Are you an accidental athlete?
When I watch children play, when I remember what it was like for me to play as a child, I see only the joy in the activity itself, not the awful prospect of failure or even the promise of success. It's just play.
It's very difficult for us, as adults, to give ourselves permission to enjoy something that we don't think we're very good at. We tell ourselves that once we've reached some level of proficiency, once we've acquired some minimum set of skills, then - and only then - will the activity begin to be fun. At least that's the way it was for me.
I had tried to become a runner at a couple of earlier points in my life and each I time failed because I ignored the most important aspect of my running experience - I ignored that fact that I was having fun. I had it in my head that running needed to be, if not torturous, at least physically exhausting.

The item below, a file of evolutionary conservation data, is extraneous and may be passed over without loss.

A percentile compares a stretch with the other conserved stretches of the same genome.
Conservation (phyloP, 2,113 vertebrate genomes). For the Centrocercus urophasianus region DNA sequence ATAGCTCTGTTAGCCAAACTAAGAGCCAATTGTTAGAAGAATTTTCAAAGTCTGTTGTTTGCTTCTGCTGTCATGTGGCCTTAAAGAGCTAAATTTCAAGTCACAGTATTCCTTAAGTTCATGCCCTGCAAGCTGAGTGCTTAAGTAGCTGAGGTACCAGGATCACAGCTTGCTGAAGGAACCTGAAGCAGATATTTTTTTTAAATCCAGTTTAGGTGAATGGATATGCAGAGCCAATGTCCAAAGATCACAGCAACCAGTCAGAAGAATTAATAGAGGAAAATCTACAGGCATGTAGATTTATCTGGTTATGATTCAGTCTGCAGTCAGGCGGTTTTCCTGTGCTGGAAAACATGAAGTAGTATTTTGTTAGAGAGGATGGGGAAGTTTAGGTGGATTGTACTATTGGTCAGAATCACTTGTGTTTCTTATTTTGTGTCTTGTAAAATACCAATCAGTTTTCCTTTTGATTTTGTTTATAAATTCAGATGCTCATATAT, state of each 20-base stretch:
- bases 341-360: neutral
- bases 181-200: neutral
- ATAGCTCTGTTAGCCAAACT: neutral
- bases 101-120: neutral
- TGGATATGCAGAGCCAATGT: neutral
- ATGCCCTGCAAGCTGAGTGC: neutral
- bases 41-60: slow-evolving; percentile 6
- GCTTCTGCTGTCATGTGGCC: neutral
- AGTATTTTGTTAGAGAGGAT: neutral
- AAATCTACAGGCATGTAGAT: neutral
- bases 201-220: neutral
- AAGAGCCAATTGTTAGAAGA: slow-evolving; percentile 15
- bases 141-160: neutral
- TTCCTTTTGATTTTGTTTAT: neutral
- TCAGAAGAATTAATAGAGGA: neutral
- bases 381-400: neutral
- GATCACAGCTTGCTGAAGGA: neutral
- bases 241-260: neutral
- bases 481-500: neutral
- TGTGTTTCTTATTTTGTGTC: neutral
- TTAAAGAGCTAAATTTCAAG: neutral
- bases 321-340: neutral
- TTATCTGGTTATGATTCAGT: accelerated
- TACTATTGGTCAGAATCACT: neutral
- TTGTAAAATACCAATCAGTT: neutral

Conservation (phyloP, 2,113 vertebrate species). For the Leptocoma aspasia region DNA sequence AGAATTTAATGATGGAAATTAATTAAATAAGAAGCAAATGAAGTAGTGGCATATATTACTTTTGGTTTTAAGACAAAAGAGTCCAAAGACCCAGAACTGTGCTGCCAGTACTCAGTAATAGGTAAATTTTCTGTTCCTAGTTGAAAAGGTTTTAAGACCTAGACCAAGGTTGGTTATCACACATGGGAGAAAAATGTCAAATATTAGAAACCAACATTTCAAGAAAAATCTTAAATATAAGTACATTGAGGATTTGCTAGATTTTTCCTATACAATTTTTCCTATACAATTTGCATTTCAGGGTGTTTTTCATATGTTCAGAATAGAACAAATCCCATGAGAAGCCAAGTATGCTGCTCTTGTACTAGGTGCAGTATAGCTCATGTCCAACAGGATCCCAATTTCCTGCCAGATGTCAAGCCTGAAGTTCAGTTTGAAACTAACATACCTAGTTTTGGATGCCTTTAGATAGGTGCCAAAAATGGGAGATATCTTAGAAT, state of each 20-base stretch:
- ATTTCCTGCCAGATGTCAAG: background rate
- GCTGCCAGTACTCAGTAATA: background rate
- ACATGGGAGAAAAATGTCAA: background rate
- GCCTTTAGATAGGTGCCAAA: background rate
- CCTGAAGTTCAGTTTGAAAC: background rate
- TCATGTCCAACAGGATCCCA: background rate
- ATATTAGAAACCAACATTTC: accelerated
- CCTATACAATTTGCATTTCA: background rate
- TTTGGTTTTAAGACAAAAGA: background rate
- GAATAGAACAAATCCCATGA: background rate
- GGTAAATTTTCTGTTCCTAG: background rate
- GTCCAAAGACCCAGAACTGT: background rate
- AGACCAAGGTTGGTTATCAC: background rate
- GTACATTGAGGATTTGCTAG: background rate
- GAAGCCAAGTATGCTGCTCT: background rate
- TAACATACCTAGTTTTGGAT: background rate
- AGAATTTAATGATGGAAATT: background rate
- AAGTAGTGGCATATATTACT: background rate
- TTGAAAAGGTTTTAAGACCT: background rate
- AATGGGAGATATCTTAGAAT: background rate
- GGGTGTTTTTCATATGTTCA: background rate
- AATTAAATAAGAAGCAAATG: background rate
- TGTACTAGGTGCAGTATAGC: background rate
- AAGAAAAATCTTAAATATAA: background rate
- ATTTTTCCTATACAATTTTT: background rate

When I tried running at middle age, 100 pounds overweight, a 25 year, pack-and-a-half a day smoker, drinker, over-eater, I had to take a different approach. I knew I wasn't going to be any good. I just tried to enjoy myself. And a funny thing happened on my way to middle age - I became an athlete.
I forgot to mention that I am an awful athlete. I not just a merely mediocre athlete. I am awful. I am slow. Glacier slow. But I am having more fun than I had ever had. And I have been released from a life of sedentary confinement.
Join me, as together we uncovered the mysteries of the life of an accidental athlete.
Waddle on, friends.
John "the Penguin" Bingham